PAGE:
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Biochemical analyses and molecular modeling explain the functional loss of 17β-hydroxysteroid dehydrogenase 3 mutant G133R in three Tunisian patients with 46, XY disorders of sex development

Type of publication Peer-reviewed
Publikationsform Original article (peer-reviewed)
Author Engeli RT Ben Rhouma B Sager CP Tsachaki M Birk J Fakhfakh F Keskes L Belguith N Odermatt A,
Project Impact of the NADPH pool in the endoplasmic reticulum on metabolic and hormonal regulation
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Original article (peer-reviewed)

Journal J. Steroid Biochem. Mol. Biol.
Volume (Issue) 155
Page(s) 147 - 154
Title of proceedings J. Steroid Biochem. Mol. Biol.

Abstract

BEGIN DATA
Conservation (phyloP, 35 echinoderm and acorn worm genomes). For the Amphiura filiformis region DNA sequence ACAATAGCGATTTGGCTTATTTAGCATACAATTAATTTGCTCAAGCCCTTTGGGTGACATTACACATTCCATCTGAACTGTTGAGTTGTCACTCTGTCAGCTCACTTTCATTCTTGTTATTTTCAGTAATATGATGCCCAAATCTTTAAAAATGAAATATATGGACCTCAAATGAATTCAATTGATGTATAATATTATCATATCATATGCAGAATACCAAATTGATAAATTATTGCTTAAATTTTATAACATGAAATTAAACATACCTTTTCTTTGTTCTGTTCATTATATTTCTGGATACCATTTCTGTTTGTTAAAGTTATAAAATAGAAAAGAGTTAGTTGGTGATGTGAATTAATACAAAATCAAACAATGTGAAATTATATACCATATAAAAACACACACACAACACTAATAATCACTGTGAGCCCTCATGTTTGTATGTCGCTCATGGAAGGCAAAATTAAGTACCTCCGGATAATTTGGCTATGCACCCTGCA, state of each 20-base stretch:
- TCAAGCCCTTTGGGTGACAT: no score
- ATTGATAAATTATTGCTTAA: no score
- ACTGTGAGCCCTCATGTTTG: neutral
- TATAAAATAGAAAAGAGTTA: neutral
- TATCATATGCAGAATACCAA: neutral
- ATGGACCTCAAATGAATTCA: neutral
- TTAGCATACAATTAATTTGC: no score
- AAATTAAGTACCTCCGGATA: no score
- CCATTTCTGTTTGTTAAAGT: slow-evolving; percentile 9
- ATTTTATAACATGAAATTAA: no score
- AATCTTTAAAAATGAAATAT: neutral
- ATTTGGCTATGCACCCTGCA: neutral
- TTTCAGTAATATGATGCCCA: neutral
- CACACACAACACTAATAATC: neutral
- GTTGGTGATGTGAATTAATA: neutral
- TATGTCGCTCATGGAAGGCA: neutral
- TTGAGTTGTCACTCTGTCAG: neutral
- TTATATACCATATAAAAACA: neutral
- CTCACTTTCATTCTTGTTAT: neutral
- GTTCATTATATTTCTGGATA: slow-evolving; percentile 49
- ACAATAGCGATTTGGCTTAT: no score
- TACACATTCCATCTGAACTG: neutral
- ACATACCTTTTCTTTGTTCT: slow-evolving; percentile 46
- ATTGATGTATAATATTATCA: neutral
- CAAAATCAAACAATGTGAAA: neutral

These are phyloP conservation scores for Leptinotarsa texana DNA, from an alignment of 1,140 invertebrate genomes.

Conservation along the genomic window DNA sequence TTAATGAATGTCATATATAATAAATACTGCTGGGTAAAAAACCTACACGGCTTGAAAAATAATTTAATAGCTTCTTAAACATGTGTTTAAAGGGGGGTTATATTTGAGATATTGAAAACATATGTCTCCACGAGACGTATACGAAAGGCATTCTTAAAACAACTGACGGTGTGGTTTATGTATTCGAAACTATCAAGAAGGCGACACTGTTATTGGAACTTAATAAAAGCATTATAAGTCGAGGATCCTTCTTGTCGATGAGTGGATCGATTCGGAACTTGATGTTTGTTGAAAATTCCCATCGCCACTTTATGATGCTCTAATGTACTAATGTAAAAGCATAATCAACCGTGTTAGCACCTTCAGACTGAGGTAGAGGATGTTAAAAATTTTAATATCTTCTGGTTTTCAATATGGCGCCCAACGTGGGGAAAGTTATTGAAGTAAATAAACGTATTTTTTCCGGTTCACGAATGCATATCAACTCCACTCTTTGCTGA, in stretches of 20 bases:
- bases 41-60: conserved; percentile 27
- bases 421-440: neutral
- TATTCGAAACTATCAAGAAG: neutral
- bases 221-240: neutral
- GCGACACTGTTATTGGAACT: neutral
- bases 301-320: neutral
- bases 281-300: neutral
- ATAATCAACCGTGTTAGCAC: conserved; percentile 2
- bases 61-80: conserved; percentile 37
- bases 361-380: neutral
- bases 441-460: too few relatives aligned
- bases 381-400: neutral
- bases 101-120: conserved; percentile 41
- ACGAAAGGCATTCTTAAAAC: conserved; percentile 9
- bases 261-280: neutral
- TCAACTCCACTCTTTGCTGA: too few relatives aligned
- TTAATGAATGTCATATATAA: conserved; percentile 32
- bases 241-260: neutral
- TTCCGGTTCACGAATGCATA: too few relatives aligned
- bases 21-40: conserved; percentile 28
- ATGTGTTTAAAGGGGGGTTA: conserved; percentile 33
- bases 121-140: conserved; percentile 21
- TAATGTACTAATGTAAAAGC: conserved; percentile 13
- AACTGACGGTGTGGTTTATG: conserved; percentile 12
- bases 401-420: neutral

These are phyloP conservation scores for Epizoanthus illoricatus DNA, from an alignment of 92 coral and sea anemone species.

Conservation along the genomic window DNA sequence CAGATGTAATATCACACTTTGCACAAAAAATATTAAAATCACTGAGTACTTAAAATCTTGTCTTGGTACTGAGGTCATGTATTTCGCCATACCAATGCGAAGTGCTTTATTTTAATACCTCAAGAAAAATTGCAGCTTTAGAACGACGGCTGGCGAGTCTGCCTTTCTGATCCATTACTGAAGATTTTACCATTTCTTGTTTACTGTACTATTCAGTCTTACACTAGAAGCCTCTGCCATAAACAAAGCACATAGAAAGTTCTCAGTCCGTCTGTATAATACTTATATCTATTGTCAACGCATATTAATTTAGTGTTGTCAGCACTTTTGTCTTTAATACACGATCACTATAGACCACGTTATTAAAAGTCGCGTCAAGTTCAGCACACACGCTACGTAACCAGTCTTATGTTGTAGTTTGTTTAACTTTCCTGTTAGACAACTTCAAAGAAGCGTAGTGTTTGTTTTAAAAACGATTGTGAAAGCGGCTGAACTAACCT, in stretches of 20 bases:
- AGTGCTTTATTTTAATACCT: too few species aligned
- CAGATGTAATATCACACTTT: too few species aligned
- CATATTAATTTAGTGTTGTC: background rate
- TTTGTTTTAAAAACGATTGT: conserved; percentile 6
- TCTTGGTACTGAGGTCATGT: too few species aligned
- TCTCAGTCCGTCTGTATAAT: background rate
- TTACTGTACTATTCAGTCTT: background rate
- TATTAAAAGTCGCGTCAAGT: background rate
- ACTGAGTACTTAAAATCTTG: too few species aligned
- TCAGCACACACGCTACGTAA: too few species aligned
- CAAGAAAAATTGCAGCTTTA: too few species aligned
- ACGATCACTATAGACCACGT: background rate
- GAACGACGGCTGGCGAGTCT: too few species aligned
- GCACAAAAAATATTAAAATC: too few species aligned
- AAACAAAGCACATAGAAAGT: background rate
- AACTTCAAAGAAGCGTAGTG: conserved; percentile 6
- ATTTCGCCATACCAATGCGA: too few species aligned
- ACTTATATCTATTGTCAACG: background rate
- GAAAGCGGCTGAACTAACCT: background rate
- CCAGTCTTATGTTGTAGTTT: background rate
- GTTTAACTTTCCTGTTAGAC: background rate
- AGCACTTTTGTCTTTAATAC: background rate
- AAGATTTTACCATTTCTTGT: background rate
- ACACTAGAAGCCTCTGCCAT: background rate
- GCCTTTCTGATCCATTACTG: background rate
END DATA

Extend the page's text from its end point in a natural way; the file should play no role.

Mutations in the HSD17B3 gene resulting in 17β-hydroxysteroid dehydrogenase type 3 (17β-HSD3) deficiency cause 46, XY Disorders of Sex Development (46, XY DSD). Approximately 40 different mutations in HSD17B3 have been reported; only few mutant enzymes have been mechanistically investigated. Here, we report novel compound heterozygous mutations in HSD17B3, composed of the nonsense mutation C206X and the missense mutation G133R, in three Tunisian patients from two non-consanguineous families. Mutants C206X and G133R were constructed by site-directed mutagenesis and expressed in HEK-293 cells. The truncated C206X enzyme, lacking part of the substrate binding pocket, was moderately expressed and completely lost its enzymatic activity. Wild-type 17β-HSD3 and mutant G133R showed comparable expression levels and intracellular localization. The conversion of Δ4-androstene-3,17-dione (androstenedione) to testosterone was almost completely abolished for mutant G133R compared with wild-type 17β-HSD3. To obtain further mechanistic insight, G133 was mutated to alanine, phenylalanine and glutamine. G133Q and G133F were almost completely inactive, whereas G133A displayed about 70% of wild-type activity. Sequence analysis revealed that G133 on 17β-HSD3 is located in a motif highly conserved in 17β-HSDs and other short-chain dehydrogenase/reductase (SDR) enzymes. A homology model of 17β-HSD3 predicted that arginine or any other bulky residue at position 133 causes steric hindrance of cofactor NADPH binding, whereas substrate binding seems to be unaffected. The results indicate an essential role of G133 in the arrangement of the cofactor binding pocket, thus explaining the loss-of-function of 17β-HSD3 mutant G133R in the patients investigated.
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